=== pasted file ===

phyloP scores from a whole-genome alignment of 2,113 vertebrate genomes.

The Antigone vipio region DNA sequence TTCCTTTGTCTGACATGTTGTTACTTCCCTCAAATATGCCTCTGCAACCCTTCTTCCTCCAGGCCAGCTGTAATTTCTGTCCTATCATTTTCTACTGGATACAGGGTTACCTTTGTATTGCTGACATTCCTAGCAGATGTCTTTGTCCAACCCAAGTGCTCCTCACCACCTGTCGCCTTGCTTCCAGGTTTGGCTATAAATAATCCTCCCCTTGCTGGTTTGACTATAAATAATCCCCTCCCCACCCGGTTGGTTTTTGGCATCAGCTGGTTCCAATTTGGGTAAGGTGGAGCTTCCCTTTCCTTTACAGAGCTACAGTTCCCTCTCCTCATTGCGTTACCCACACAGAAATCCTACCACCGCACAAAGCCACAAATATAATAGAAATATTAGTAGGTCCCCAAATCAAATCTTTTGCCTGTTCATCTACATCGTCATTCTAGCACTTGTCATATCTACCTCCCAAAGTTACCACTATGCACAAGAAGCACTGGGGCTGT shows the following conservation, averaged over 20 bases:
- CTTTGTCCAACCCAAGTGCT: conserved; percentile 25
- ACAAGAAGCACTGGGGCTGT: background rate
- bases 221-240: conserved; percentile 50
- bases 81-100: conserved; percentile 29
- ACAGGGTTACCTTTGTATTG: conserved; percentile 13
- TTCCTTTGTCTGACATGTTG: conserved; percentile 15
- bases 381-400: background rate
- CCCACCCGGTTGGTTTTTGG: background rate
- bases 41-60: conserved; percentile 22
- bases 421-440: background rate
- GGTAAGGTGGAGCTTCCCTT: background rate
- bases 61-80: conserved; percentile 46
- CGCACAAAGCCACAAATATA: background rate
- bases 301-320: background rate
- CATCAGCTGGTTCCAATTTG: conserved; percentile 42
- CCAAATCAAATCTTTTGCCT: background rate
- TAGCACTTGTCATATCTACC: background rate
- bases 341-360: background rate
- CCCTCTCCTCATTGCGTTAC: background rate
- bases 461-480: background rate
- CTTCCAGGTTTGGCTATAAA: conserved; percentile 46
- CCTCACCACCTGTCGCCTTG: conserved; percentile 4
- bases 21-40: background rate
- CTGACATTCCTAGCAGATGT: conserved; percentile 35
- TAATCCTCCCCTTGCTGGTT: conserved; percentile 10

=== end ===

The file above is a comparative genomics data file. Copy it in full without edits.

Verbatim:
phyloP scores from a whole-genome alignment of 2,113 vertebrate genomes.

The Antigone vipio region DNA sequence TTCCTTTGTCTGACATGTTGTTACTTCCCTCAAATATGCCTCTGCAACCCTTCTTCCTCCAGGCCAGCTGTAATTTCTGTCCTATCATTTTCTACTGGATACAGGGTTACCTTTGTATTGCTGACATTCCTAGCAGATGTCTTTGTCCAACCCAAGTGCTCCTCACCACCTGTCGCCTTGCTTCCAGGTTTGGCTATAAATAATCCTCCCCTTGCTGGTTTGACTATAAATAATCCCCTCCCCACCCGGTTGGTTTTTGGCATCAGCTGGTTCCAATTTGGGTAAGGTGGAGCTTCCCTTTCCTTTACAGAGCTACAGTTCCCTCTCCTCATTGCGTTACCCACACAGAAATCCTACCACCGCACAAAGCCACAAATATAATAGAAATATTAGTAGGTCCCCAAATCAAATCTTTTGCCTGTTCATCTACATCGTCATTCTAGCACTTGTCATATCTACCTCCCAAAGTTACCACTATGCACAAGAAGCACTGGGGCTGT shows the following conservation, averaged over 20 bases:
- CTTTGTCCAACCCAAGTGCT: conserved; percentile 25
- ACAAGAAGCACTGGGGCTGT: background rate
- bases 221-240: conserved; percentile 50
- bases 81-100: conserved; percentile 29
- ACAGGGTTACCTTTGTATTG: conserved; percentile 13
- TTCCTTTGTCTGACATGTTG: conserved; percentile 15
- bases 381-400: background rate
- CCCACCCGGTTGGTTTTTGG: background rate
- bases 41-60: conserved; percentile 22
- bases 421-440: background rate
- GGTAAGGTGGAGCTTCCCTT: background rate
- bases 61-80: conserved; percentile 46
- CGCACAAAGCCACAAATATA: background rate
- bases 301-320: background rate
- CATCAGCTGGTTCCAATTTG: conserved; percentile 42
- CCAAATCAAATCTTTTGCCT: background rate
- TAGCACTTGTCATATCTACC: background rate
- bases 341-360: background rate
- CCCTCTCCTCATTGCGTTAC: background rate
- bases 461-480: background rate
- CTTCCAGGTTTGGCTATAAA: conserved; percentile 46
- CCTCACCACCTGTCGCCTTG: conserved; percentile 4
- bases 21-40: background rate
- CTGACATTCCTAGCAGATGT: conserved; percentile 35
- TAATCCTCCCCTTGCTGGTT: conserved; percentile 10